Chiari malformation, like other complex medical diseases, is likely the result of cascade of abnormalities attributable to 1 or more root genetic causes. Documented clustering in families often serves as a first step, followed by twin studies, segregation analysis, and genome-wide association studies once a critical mass of patients is available for research. Cosegregation of a condition with known genetic conditions can further corroborate a genetic basis, with the assumption that a common genetic root is responsible for the numerous abnormal phenotypes within the genetic syndrome.

Our institutional experience with familial clustering suggests an underlying genetic etiology. As with any familial clustering, there is the possibility of the observed phenotype being related to a common environmental exposure or chance—albeit, much less likely.

In twins, a genetically determined trait is expected to be concordant in monozygotic (identical) twins more frequently than dizygotic (fraternal) twins. Chiari malformation has been reported in the literature in numerous sets of twins or triplets.1,7,15,28,34,38,40,43 In all but one of these case reports, the twins or triplets were monozygous, and in the outlier zygosity was undetermined.15 The substantial concordance in monozygotic twins and the dearth of case reports for dizygotic twins further supports a genetic basis. In one of the twin studies, monozygotic twins are described as discordant for CM, but both are reported to have syringomyelia, and both experienced symptom alleviation after decompressive surgery.43 A twin study by Speer et al.35 in 2003 examined 6 additional sets of monozygotic and dizygotic twins, and similarly, the authors found a higher concordance between monozygotic twins than dizygotic twins.

Numerous inherited syndromes are associated with CM, including hypophosphatemic rickets, Klippel-Feil syndrome, Albright hereditary osteodystrophy (pseudohypoparathyroidism), X-linked aqueductal stenosis, Goldenhar syndrome, Williams syndrome, Shprintzen-Goldberg syndrome, achondroplasia, familial osteosclerosis, spondyloepiphyseal dysplasia tarda, velocardiofacial syndrome, primary basilar impression, and renal-coloboma syndrome, among many others.36 For some of these conditions, associated genes have been identified and hypothesized to have pleiotropic effects influencing cerebellar tonsil herniation, occipital hypoplasia, syringomyelia, and other phenotypes.36 Some of these syndromes lead to bone abnormalities (for example, achondroplasia and familial osteosclerosis); others affect pathways involved in axial mesodermal growth and differentiation (for example, Williams syndrome and Shprintzen-Goldberg syndrome), which adds support for the mesodermal origin hypothesis.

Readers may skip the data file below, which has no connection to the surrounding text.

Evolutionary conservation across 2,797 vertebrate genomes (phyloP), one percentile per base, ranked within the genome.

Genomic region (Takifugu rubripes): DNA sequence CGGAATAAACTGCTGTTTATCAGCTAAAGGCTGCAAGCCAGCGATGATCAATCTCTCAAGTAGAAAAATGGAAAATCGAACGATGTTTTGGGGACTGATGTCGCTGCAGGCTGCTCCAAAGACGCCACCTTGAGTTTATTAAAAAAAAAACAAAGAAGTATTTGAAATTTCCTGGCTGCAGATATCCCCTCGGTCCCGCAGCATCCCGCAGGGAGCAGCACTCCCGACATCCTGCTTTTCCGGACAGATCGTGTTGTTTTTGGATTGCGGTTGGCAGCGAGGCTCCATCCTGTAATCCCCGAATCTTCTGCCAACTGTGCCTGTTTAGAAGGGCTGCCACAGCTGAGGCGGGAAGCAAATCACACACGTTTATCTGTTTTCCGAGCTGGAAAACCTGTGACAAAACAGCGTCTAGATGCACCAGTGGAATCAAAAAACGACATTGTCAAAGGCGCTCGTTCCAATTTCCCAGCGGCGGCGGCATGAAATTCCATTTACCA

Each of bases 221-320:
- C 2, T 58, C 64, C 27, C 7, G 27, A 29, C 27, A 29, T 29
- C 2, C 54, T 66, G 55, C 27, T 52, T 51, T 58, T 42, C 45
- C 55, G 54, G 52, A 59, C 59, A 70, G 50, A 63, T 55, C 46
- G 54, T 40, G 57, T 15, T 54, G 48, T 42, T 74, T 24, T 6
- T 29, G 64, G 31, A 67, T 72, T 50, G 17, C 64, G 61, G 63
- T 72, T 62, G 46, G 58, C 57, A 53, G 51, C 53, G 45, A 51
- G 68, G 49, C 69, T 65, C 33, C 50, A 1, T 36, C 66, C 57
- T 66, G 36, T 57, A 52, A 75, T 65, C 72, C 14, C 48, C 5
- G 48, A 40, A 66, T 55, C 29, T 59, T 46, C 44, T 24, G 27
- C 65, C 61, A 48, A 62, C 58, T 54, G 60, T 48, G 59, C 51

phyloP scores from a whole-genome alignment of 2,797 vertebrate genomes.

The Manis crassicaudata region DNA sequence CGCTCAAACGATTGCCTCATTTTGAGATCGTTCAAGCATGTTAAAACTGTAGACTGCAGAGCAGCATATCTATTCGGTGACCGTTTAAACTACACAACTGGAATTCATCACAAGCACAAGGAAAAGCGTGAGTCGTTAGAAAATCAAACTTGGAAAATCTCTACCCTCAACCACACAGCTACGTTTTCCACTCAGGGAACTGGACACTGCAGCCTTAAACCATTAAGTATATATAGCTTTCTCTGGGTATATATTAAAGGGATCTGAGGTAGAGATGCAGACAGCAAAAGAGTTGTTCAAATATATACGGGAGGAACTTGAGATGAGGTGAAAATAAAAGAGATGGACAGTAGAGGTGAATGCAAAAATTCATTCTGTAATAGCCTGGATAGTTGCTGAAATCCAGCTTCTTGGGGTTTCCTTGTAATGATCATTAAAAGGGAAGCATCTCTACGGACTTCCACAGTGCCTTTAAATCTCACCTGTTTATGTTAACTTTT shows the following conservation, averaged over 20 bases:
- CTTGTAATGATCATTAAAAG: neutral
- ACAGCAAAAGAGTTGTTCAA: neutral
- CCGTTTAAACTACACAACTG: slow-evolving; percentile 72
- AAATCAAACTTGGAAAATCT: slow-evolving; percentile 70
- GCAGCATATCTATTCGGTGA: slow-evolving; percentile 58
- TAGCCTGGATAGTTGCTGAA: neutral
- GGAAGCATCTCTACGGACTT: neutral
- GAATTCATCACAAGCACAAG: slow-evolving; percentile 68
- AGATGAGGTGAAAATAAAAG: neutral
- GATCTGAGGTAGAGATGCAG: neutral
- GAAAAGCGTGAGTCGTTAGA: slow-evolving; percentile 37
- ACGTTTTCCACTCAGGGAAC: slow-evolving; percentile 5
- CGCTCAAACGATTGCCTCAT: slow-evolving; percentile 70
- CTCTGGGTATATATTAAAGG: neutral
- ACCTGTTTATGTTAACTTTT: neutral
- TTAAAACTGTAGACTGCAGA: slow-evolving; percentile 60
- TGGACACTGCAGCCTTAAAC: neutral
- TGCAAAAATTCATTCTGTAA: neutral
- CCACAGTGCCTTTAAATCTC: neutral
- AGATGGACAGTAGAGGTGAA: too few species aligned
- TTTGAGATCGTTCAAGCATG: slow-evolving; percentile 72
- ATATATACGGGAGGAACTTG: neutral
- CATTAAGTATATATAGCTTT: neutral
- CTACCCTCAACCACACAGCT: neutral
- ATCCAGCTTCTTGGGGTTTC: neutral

Past familial Chiari malformation pedigree studies have found evidence consistent with vertical transmission and autosomal dominant inheritance patterns, but reduced penetrance and autosomal recessive patterns have also been observed.27,36 Our institutional experience brings into question the potential influences of sex-controlled genes, the role of estrogen in bone growth and remodeling, and genomic imprinting in relevance to familial CM.

Despite growing evidence of genetic influences in familial Chiari malformation, the underlying culprit genes have not been fully elucidated. PAX1, a highly conserved gene mapped to chromosome 20p11.2, involved in segmentation and vertebral development during embryogenesis, has been suggested for future study.35 It plays an important role in the segmentation of somites and the differentiation of sclerotomal cells,4 and the gene is regulated by a complex balance of signaling factors during development.24 PAX1 mutations have been implicated in Klippel-Feil syndrome,23 a condition in which Chiari malformations are common, making this gene a possible candidate. Klippel-Feil syndrome involves failed segmentation of the cervical vertebrae with the clinical sequelae in patients of a short, immobile neck and a low posterior hairline. Vertebral fusions may also occur elsewhere along the spine and other vertebral anomalies, such as hemivertebrae, may be present.16 The PAX family of genes encodes for transcription factors that play a role in pattern formation during embryogenesis in vertebrates. Other studies have implicated PAX2 mutations and FGF2 mutations as potential culprit genes in the formation of Chiari malformations.12,32 PAX3 and PAX6 have also been implicated in various developmental abnormalities,20 and although studies in direct relevance to Chiari malformations are limited, these are also candidate genes.